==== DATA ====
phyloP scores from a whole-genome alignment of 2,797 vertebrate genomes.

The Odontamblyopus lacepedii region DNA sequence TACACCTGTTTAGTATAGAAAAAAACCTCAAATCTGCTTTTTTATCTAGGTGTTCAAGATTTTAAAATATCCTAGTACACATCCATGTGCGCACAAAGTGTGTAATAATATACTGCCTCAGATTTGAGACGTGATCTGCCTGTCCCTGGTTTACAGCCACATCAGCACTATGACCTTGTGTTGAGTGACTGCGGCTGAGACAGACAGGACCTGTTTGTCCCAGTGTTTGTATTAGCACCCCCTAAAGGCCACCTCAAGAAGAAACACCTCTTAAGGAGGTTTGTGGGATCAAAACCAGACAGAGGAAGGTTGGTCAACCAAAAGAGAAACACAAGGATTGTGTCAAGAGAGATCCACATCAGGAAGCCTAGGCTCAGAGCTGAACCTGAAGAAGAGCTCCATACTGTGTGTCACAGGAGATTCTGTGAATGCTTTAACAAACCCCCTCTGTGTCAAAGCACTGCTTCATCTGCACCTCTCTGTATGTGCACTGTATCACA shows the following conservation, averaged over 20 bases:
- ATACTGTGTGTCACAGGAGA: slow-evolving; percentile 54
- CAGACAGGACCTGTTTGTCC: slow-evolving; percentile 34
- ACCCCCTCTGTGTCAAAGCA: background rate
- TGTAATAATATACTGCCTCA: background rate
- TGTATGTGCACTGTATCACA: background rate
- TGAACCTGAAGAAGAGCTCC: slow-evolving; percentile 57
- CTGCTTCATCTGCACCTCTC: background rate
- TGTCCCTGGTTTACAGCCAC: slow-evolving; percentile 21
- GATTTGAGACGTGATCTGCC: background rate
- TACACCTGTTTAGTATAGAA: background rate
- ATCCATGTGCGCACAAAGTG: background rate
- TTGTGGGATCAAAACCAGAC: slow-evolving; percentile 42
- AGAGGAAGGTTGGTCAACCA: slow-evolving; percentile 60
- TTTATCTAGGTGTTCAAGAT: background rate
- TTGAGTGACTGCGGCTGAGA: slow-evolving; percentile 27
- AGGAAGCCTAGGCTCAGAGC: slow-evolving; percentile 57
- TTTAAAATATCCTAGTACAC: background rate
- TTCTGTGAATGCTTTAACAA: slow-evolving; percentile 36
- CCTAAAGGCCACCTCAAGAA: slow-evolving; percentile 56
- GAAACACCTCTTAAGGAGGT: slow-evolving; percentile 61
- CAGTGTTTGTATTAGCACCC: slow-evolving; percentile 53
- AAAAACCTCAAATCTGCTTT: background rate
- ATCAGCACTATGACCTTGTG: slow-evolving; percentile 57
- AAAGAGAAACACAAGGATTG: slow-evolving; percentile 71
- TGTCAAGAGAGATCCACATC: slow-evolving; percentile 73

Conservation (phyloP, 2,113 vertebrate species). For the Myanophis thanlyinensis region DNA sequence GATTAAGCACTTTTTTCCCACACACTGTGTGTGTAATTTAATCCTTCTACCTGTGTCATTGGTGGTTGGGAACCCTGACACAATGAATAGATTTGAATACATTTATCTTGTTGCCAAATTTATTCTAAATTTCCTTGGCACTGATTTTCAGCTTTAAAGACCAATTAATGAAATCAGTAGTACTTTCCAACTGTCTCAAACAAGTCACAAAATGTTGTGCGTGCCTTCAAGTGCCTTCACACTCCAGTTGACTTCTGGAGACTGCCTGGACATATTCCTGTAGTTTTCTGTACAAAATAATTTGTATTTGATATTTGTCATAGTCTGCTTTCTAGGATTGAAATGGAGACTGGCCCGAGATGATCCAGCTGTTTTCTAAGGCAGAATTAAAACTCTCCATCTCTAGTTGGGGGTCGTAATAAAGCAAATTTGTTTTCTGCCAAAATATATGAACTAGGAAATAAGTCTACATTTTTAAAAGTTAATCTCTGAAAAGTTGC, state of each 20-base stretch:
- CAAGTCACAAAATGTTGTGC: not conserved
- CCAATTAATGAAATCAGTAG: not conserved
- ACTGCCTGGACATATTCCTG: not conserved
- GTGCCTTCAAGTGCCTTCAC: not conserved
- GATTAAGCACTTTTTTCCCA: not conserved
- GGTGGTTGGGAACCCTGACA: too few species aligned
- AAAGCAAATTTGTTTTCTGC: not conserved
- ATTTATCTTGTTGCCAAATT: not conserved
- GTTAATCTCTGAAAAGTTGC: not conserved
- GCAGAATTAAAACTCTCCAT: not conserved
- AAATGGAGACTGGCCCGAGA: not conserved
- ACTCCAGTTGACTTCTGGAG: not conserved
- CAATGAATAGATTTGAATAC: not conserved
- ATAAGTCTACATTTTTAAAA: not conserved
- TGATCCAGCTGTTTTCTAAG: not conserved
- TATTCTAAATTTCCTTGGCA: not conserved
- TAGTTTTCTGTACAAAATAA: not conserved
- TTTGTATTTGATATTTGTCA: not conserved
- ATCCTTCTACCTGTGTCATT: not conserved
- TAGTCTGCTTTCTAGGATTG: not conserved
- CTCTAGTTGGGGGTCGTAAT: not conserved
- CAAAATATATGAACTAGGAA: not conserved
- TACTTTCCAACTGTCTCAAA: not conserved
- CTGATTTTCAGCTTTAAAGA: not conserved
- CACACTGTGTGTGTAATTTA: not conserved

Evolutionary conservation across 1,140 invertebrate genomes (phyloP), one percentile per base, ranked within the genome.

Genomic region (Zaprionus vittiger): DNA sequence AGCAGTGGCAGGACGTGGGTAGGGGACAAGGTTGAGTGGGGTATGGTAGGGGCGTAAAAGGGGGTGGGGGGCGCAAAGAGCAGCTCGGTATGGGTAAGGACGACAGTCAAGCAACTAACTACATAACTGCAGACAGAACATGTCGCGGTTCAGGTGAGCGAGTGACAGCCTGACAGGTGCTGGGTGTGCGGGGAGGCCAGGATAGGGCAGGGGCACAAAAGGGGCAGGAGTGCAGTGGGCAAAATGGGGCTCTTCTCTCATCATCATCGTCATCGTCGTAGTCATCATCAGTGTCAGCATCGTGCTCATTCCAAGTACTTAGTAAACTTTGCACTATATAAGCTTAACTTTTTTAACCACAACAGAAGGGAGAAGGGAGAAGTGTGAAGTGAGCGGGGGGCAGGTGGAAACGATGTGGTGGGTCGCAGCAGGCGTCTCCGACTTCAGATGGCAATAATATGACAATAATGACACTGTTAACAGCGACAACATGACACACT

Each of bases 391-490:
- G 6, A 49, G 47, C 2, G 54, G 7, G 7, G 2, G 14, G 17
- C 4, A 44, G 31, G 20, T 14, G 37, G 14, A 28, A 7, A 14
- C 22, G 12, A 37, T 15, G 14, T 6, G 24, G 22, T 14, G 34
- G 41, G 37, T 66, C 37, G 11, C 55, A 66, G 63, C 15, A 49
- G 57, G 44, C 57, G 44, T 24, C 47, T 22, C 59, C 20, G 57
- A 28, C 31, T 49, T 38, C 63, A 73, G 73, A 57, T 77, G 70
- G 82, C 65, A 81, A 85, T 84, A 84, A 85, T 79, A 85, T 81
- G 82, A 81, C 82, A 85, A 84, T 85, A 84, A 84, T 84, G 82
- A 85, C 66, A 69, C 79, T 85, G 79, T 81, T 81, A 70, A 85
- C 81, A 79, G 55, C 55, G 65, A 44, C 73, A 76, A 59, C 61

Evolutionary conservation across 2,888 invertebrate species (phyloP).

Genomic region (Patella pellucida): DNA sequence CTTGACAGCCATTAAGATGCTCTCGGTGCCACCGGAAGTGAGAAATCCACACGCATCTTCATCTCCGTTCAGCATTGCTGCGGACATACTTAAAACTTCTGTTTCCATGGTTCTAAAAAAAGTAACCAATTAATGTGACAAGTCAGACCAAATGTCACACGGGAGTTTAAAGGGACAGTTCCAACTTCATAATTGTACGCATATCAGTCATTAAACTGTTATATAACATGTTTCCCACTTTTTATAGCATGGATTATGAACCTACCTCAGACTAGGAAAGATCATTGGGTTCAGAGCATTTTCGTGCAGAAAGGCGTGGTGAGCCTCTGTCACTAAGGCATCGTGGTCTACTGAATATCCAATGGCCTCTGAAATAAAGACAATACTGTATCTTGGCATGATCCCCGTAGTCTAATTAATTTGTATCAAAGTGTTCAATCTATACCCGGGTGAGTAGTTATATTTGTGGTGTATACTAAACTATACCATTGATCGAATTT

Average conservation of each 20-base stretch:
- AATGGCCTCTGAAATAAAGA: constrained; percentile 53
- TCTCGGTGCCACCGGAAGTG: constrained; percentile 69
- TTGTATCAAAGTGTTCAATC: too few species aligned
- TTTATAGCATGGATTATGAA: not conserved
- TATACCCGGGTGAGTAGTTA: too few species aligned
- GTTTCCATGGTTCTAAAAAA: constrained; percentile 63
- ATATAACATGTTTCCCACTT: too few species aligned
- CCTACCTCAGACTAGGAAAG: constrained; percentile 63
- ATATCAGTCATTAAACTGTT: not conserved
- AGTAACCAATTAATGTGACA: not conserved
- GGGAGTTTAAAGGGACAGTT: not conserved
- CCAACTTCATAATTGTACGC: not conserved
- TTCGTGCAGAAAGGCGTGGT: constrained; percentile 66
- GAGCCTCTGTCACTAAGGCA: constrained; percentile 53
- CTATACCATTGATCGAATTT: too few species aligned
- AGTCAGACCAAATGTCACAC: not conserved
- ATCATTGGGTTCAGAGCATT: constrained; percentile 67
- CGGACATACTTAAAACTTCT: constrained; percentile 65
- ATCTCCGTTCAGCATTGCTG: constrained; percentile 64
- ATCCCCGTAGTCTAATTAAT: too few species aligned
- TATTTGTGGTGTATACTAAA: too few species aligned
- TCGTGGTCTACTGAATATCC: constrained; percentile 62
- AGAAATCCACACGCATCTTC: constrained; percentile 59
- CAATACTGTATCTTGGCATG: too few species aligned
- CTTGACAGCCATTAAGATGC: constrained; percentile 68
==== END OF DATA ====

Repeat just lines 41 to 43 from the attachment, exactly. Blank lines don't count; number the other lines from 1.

- CAATGAATAGATTTGAATAC: not conserved
- ATAAGTCTACATTTTTAAAA: not conserved
- TGATCCAGCTGTTTTCTAAG: not conserved